Piano rocker Andrew McMahon has lived punk rock music since he signed a record deal as the frontman for Something Corporate and began a cross-country tour before he graduated high school. After forming a second band, Jack’s Mannequin, which went on to achieve more commercial success than his previous effort, McMahon was diagnosed with leukemia. His new album, People and Things, was just released Oct. 4 and is the 11th most downloaded album on iTunes. McMahon spoke with QSaltLake about his new record, his upcoming tour stop in Utah and gave his own ‘It Gets Better’ moment.
Jack’s Mannequin will be at In The Venue, 219 S. 600 West in Salt Lake City, on Oct. 25 with The Academy Is.. and Lady Danville, tickets are available through SmithsTix.com for $26.
Congratulations on the new album, People and Things. It’s fantastic! It sounds like the combination of Glass Passenger and Everything in Transit. What was the process like in writing and recording it?
I think there was sort of an effort to merge the two previous albums. It came from a balance, taking into account all my recent history. The process itself in hatching and writing it was very similar to Transit. And the recording process was a lot like Passenger, so I think that’s maybe where you can hear the blending of the two.
I felt like you took some risks and played with some sound experimentation with this album, for example, the acoustic “Restless Dreams” and less piano playing throughout the record. Were you playing with new sounds and how do you feel about the finished product?
It wasn’t that there was some intention to leave the piano off. I think the piano was taken off as I took the roles of producer and arranger. We looked at each of these songs once they were written and we wanted to prop them up in the best way possible. The piano fell where it fell. With Transit I would record the piano and vocals first and build the band around the vocal track. People and Things definitely has some give and take between the instruments.
I feel like the album is best listened to as a whole. When I hear the transition from “My Racing Thoughts” to “Release Me,” I can’t help but feel that was intentional. Did you have any goals of specific design for the album?
I feel like there was a significant intention behind how things were arranged. While I’m not doing singles, my albums need to be very carefully crafted. We need to make it an experience. We don’t just put songs on the record and call it a day, and I think you see that a lot of times with some musicians today. I take the album-making very seriously and we really do try to create that experience and give fans a reason to listen and buy the album.
With songs like “Television,” I almost feel like I’m listening to ’80s power rock with a Jack’s Mannequin twist. Who would you say were your biggest influences for the album? Who would I find on your iPod right now?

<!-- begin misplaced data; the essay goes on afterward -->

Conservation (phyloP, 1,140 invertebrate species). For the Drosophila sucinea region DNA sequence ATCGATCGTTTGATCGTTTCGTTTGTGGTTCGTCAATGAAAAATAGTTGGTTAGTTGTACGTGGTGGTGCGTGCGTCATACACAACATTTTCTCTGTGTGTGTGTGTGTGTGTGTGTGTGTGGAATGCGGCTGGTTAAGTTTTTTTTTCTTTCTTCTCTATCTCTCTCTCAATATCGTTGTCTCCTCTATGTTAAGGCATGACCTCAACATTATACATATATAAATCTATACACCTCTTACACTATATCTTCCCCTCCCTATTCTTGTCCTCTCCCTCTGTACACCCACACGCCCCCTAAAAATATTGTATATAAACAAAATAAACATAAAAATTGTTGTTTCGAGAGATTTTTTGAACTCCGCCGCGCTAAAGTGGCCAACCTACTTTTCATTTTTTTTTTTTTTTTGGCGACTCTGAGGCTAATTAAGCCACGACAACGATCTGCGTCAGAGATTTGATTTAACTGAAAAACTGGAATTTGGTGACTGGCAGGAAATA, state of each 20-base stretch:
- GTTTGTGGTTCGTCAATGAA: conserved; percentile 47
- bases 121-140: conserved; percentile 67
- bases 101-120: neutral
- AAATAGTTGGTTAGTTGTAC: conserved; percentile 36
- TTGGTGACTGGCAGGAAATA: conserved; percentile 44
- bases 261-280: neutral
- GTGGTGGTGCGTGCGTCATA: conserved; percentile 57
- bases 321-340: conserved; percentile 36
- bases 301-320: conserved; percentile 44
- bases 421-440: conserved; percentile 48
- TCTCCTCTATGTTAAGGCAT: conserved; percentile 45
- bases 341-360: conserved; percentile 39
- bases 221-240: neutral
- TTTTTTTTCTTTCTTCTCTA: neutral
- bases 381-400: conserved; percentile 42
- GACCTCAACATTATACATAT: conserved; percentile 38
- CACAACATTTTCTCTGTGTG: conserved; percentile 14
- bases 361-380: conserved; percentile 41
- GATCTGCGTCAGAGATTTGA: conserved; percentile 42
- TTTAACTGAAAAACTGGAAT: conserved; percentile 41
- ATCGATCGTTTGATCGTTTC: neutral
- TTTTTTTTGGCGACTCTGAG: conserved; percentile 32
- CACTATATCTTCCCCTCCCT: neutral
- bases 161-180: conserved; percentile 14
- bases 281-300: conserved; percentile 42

My older influences were the big singers, you know, guys like Billy Joel, Neil Young and Elton John. I also think you can hear some gravitating back toward those sounds of Tom Petty and the Heartbreakers and U2, so that’s maybe why you hear that power rock sound. Right now I’m listening to bands like Phoenix, MGMT, My Morning Jacket, Arcade Fire; the independent rock stuff is some of the most positive that I see from the modern generation.
How is the new tour coming?
It’s been great. In the first three shows we really started to integrate the new album into a set of other songs. We still feel cohesive and we’re still connecting to material that’s a little older.
What can fans expect to see at your show? Will you be playing mainly from People and Things?
We’re doing probably eight of 11 songs off the new record and building an 18 or 19 song set. You’ll see a good helping of People and Things, along with everything else.
For those that haven’t had the privilege of seeing you live, what can fans expect to see at a Jack’s Mannequin show?
I think you’ll see a pretty honest rock ‘n’ roll concert. Jack’s hasn’t ever been about gags, gimmicks or party tricks. We’ve got a new record and new songs, and we’re going to show that off. We just play music and have a good time and that’s always been what I’ve been trying to do.
Do you remember anything about your Salt Lake City shows?
They’re rowdy. Salt lake crowds have always been. You might anticipate a more mellow crowd in Salt Lake, but that’s just never the case. There are always a few surprises like the number of people that come out and the intense, high energy. Talking to other bands, they always say things like, ‘How about that Salt Lake crowd?’ I remember playing at In the Venue, there’s a walkway that runs out across the second floor and people would be jumping down from it into the crowd. Salt Lake is always pretty amazing, always high energy.
Do you have any advice for young gay people living in a conservative environment, your own ‘It Gets Better Moment’?
Not to say that this is a similar struggle, but when I was younger, I was overweight. I know that’s not even a fraction of cruelty that young gay kids can face, but it was certainly something that marked me as a young person. The pressure I felt often made me not want to step out and be myself. I know there are whole campaigns about this, but I would say the reality is that as you get older and as you start associating with others and those you relate to, life does get better. I would just recommend getting into a place where you can step out and associate with people who are reasonable and not so marked in their thinking by bias.